Topband
[Top] [All Lists]

## Re: Topband: Confusion in ON4UN's Low Band DXing radial length calculati

 To: "k8bhz@hughes.net" , Tree , "topband@contesting.com" Re: Topband: Confusion in ON4UN's Low Band DXing radial length calculations. Bill Wichers Fri, 19 Dec 2014 18:11:46 +0000 mailto:topband@contesting.com>
 ```What you're missing is that a conductor carrying an *alternating* current, like RF, also has reactance. Reactance is influenced by capacitance and inductance. The earth, being essentially somewhere between a lossy conductor and a lossy dielectric, can influence the electrical properties of the wire. Velocity factor is influenced by properties of the dielectric. Notice how there are feedlines that are the same impedance, and have the same outside diameter but one has a foamed PE dielectric and the other solid (like RG8 and RG213)? The velocity factor is higher in the foamed dielectric. The electrical length of such cables will be different even though the only physical differences are the differing dielectric materials and slightly different gauges of the center conductors. A "radial" is actually more complex than just a piece of wire on the ground with resistance. It doesn't lose it's length, but the reactive properties of the wire (or any wire for that matter) will change as that wire is either bent, or brought into close proximity with other wires or dielectric materials. Remember that an inductor is also just a piece of wire with resistance, but when that wire is coiled it acts as an inductor more than just a simple piece of wire. There are also the other reasons for resonant length being less important with radials (many in parallel, etc.) when they're on the ground that have been discussed many times in the past. The DC resistance of the radial itself does not change when brought near the ground, but the AC properties of the wire do. -Bill KB8WYP > -----Original Message----- > From: Topband [mailto:topband-bounces@contesting.com] On Behalf Of > k8bhz@hughes.net > Sent: Friday, December 19, 2014 12:21 PM > To: Tree; topband@contesting.com > Subject: Re: Topband: Confusion in ON4UN's Low Band DXing radial length > calculations. > > I can’t agree with this “conventional” thinking. Why does a piece of wire > magically lose it’s length just because you lay it on the ground? The > electrical > length changes because of Vf, and it’s resistance changes because of the > lossy ground, but it’s still a piece of wire. I’m going to try to attach a > posting I > did back in 2006. If it doesn’t work, I will follow with a separate posting. > > Brian K8BHZ > > From: Tree > Sent: Friday, December 19, 2014 10:07 AM > To: Doug Turnbull > Cc: k8bhz@hughes.net ; 160 > Subject: Re: Topband: Confusion in ON4UN's Low Band DXing radial length > calculations. > > Radials on the ground do not have a magic length. Worrying about resonance > for them is not necessary. > > > If you tune a quarter wave wire up in the air - then lay it onto the ground - > it > couples to the ground and is no longer a distinct single piece of wire. Just > make them an easy length to deal with and put as many of them down as > you can. > > > Tree N6TR > > > On Fri, Dec 19, 2014 at 2:28 AM, Doug Turnbull wrote: > > Brian, > I understand that the VF varies with soil type. One could just > compensate by being conservative but who wants to use 30/40% more wire > than > needed. Why does the ON4UN book ignore VF when doing the example > problems? > Should I shorten to take into account VF? > > 73 Doug EI2CN > > -----Original Message----- > From: k8bhz@hughes.net [mailto:k8bhz@hughes.net] > Sent: 19 December 2014 00:08 > To: Doug Turnbull; Topband@contesting.com > Subject: Re: Topband: Confusion in ON4UN's Low Band DXing radial > lengthcalculations. > > Hello Doug, > > The 50-60% figure depends on your soil conditions, so may vary quite a bit. > With my poor, sandy soil, the Vf is 67.7% with the radials laying on the > ground. When I buried them 6", the Vf was 39.8%. Using these shortened > radials, there wasn't much improvement going beyond 16 radials. > > To find out your soil conditions, simply lay a temporary dipole on the > ground and use an analyzer to find it's resonance. Then trim to length. Now > you have your first two radials! > > Good luck > > Brian K8BHZ > > -----Original Message----- > From: Doug Turnbull > Sent: Thursday, December 18, 2014 4:18 PM > To: topband@contesting.com > Subject: Topband: Confusion in ON4UN's Low Band DXing radial > lengthcalculations. > > Dear OMs and Yls, > > I am replacing raised radials for 160M inverted L with ground mounted > radials mostly because I could not readily get the raised radials up high > enough in my wood and also because of maintenance problems. > > > > This inverted L goes up 100 feet at its top before levelling out for > the final 32' or so. It should I believe have a strong vertical element. > > > > ON4UN's book Low-Band DXing 56th edition is generally excellent but I > do find the coverage of ground radials both confusing and somewhat > contradictory. This surprises me for what is pretty much considered the > bible. > > > > On page 9-14 the text states that the velocity factor falls for > ground mounted radials to the "the order of 50-60%, which means that a > radial that is physically 20 meters long is actually a half-wave long > electrically!" This example is for 80M not 160M. However in the examples > found on page 9-15 the velocity factor change is ignored. I understand > the velocity factor change and have always accepted this. It generally did > not pay to try and cut radials precisely to a given wavelength. I accept > the radial length vs. radial number charts but is this an electrical length > in free space or a length considerably reduced due to velocity factory > change? Example 3 ignores velocity factor correction and from what I can > see this correction is ignore in most of the text concerning ground radials. > What does one do? Who does one believe. > > > > While I am talking about a 160M inverted L; I did reference the > SteppIR BigIR vertical manual, page 18. Lengths should be scalable. I > find no mention of velocity factor and the shortening effect which is > experienced. The recommendations are not very different from those in > ON4UNs book. So does this mean one ignores the change in velocity > factor? > > > > I appreciate some guidance with this matter. I would like a > radial field which would take me to within 0.5/1 dB of the maximum > achievable for reducing near field losses. > > > > 73 Doug EI2CN > > > > > > > > _________________ > Topband Reflector Archives - http://www.contesting.com/_topband > > > _________________ > Topband Reflector Archives - http://www.contesting.com/_topband > > _________________ > Topband Reflector Archives - http://www.contesting.com/_topband _________________ Topband Reflector Archives - http://www.contesting.com/_topband```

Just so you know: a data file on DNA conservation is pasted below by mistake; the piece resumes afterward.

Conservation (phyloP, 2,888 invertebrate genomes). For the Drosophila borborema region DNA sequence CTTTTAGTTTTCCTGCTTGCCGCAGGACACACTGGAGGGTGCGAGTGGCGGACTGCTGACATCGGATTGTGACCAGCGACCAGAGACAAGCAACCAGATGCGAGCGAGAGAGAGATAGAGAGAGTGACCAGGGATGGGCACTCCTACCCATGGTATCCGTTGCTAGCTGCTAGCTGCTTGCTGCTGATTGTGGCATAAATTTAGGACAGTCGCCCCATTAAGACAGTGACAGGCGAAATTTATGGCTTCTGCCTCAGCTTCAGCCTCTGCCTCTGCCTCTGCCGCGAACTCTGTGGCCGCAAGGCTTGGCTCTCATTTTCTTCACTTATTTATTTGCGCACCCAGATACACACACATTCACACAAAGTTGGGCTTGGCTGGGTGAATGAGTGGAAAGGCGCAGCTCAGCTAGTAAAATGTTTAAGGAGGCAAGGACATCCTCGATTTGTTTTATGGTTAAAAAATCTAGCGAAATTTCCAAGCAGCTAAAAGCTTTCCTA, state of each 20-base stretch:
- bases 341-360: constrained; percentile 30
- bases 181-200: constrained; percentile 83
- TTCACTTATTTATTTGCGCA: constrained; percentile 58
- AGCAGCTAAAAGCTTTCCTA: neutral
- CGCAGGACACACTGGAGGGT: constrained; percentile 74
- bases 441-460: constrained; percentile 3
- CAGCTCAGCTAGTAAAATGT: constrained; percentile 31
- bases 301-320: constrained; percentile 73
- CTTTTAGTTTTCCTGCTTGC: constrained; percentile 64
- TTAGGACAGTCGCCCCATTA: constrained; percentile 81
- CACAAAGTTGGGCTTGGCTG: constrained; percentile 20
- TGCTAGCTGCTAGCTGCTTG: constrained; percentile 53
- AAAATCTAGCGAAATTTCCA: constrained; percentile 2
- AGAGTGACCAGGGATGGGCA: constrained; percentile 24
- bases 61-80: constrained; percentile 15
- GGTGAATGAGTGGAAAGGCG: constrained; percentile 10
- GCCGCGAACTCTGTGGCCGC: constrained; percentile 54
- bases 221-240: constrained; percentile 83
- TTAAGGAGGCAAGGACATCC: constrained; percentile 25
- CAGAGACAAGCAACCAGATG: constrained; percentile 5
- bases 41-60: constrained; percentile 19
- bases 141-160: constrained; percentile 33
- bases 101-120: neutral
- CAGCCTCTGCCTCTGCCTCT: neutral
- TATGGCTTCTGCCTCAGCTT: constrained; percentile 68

Current Thread Topband: Confusion in ON4UN's Low Band DXing radial length calculations., Doug Turnbull Re: Topband: Confusion in ON4UN's Low Band DXing radial length calculations., Eddy Swynar Re: Topband: Confusion in ON4UN's Low Band DXing radial lengthcalculations., k8bhz Re: Topband: Confusion in ON4UN's Low Band DXing radial length calculations., Doug Turnbull Re: Topband: Confusion in ON4UN's Low Band DXing radial length calculations., Clive GM3POI Re: Topband: Confusion in ON4UN's Low Band DXing radial length calculations., Tree Re: Topband: Confusion in ON4UN's Low Band DXing radial lengthcalculations., k1fz Re: Topband: Confusion in ON4UN's Low Band DXing radial length calculations., k8bhz Re: Topband: Confusion in ON4UN's Low Band DXing radial length calculations., Bill Wichers <= Re: Topband: Confusion in ON4UN's Low Band DXing radial length calculations., Eddy Swynar Re: Topband: Confusion in ON4UN's Low Band DXing radial length calculations., Guy Olinger K2AV Re: Topband: Confusion in ON4UN's Low Band DXing radial length calculations., Jim Brown